Found Sounds: UNCG Musicology Journal

The Shape of Japanese Music Before, During, and After the Meiji Restoration

Christopher Girgenti


This paper explores the musical history of Japan, emphasizing the Tokugawa and Meiji eras.  While these are only two of Japan’s many eras, they had the most impact on the musical aspects of society.  As the Tokugawa shogunate forced the isolation of Japan from the Western World, it was during this time period that the Western World was expanding.  Tensions arose between Japan and the West during the 1850s and 1860s, eventually leading to the overthrow of the shogunate.  The result was the beginning of the Meiji era.

Why the Meiji era is highly critical to Japanese history is because once the Tokugawa shogunate was overthrown, the new government reversed Japan’s isolation, stating that it should embrace Western ideals and practices in order to avoid colonization.  Not only did this change the fundamental aspects of Japanese society, but it also lead to many musical changes.  Western instruments and a formal music education were introduced, and as Japan became an imperial power military bands played a role in the shaping of Japanese society.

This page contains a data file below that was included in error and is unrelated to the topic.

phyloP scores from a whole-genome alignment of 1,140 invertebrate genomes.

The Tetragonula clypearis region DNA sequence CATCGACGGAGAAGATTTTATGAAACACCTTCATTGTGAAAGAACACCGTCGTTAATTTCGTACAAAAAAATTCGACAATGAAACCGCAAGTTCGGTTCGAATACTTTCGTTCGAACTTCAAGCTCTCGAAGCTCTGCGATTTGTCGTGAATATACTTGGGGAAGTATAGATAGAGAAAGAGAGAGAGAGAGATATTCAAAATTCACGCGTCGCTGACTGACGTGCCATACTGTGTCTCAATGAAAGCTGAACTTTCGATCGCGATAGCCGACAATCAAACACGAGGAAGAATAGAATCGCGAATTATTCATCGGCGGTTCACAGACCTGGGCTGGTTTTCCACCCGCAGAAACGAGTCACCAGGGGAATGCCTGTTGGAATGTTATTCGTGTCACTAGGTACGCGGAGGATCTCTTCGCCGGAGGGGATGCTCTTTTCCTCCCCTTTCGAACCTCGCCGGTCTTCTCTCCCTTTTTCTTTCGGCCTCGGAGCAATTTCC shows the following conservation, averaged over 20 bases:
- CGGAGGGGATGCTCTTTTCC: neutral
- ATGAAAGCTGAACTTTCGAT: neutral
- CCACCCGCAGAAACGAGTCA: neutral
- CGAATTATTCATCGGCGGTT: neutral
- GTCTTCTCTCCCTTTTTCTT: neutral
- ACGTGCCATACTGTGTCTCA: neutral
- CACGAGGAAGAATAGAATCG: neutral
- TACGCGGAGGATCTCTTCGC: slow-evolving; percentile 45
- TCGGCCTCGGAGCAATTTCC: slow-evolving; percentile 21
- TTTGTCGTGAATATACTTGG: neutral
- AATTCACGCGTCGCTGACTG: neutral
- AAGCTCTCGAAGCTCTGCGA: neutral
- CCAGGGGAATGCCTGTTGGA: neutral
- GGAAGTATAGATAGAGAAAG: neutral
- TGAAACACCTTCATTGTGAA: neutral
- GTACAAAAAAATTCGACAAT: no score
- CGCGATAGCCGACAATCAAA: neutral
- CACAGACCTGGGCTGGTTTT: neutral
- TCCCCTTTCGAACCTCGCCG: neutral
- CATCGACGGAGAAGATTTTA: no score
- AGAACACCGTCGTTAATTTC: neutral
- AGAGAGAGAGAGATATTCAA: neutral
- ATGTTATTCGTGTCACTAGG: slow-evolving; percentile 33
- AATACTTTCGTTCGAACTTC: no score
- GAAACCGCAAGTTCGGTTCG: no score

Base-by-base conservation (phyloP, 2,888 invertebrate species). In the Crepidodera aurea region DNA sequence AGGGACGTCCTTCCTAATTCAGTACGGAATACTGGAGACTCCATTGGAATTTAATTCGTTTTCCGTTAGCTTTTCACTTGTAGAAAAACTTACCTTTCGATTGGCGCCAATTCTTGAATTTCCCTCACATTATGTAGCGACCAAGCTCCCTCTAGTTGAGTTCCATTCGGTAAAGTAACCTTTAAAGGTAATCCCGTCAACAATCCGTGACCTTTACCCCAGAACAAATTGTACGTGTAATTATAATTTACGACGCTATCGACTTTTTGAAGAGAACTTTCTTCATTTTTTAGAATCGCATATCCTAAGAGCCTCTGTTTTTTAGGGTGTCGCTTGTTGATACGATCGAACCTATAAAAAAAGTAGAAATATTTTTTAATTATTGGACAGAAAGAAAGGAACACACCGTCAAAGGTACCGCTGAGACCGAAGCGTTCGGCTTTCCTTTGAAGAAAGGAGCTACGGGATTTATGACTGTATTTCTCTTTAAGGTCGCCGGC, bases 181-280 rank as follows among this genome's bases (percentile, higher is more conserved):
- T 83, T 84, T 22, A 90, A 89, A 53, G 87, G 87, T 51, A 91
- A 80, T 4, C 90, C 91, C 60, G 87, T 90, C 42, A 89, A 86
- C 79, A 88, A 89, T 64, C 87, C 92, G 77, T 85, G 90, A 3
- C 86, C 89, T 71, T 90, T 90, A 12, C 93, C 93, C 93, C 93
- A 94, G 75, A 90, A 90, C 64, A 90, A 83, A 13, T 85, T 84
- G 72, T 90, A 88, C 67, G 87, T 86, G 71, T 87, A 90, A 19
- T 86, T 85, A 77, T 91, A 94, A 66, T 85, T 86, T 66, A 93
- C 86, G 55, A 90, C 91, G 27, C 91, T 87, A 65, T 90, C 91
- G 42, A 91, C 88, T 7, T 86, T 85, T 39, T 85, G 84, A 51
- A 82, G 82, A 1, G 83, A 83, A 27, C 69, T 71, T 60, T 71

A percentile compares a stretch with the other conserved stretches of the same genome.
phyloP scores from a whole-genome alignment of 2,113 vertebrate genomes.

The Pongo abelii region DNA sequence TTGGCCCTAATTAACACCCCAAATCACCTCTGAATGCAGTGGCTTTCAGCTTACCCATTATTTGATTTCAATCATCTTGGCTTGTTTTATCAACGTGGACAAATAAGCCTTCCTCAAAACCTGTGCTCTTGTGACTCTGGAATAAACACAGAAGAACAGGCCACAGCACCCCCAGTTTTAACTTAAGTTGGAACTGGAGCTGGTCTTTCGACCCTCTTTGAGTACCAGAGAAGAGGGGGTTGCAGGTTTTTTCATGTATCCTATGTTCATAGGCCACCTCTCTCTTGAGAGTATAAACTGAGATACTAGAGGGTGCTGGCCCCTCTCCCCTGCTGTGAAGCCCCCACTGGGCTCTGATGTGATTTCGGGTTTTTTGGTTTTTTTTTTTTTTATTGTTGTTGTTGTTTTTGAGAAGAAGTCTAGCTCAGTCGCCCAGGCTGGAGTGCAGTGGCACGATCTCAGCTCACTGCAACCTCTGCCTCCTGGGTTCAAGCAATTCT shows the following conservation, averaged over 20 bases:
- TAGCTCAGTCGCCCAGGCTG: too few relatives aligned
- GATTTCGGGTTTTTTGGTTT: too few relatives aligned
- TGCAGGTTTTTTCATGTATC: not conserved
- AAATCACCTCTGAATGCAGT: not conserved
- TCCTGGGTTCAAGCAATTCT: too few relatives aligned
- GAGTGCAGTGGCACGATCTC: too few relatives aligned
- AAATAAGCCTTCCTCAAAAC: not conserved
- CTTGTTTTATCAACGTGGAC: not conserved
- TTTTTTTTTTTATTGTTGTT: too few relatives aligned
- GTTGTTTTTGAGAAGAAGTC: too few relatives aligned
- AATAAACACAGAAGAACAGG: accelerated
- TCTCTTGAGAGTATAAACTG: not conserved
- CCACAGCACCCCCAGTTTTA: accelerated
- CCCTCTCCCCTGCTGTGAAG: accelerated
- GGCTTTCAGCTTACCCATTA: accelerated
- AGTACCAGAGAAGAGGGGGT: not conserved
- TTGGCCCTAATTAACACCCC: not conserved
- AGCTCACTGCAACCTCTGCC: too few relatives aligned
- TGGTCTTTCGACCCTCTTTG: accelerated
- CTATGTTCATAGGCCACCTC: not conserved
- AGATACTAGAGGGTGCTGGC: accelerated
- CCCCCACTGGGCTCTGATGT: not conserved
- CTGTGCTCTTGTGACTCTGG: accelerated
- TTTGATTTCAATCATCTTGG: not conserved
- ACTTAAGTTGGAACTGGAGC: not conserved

As the twentieth century progressed, so did the Westernization of Japanese music.  What this paper argues is that once Japan re-opened itself, its music became more Western and less Japanese.  In order to fully understand this argument, my paper includes a background of Japanese music history from its beginnings, so readers can examine how Japanese music has evolved over time.  Japanese music today is very much Western-influenced, causing the line that defines Japanese music to become blurred.  However, it is important not to make the assumption that all Japanese music is no longer Japanese in nature; there are still traditional elements that exist today, even though Western elements seem to have a stronghold.


Japanese music; Japan;


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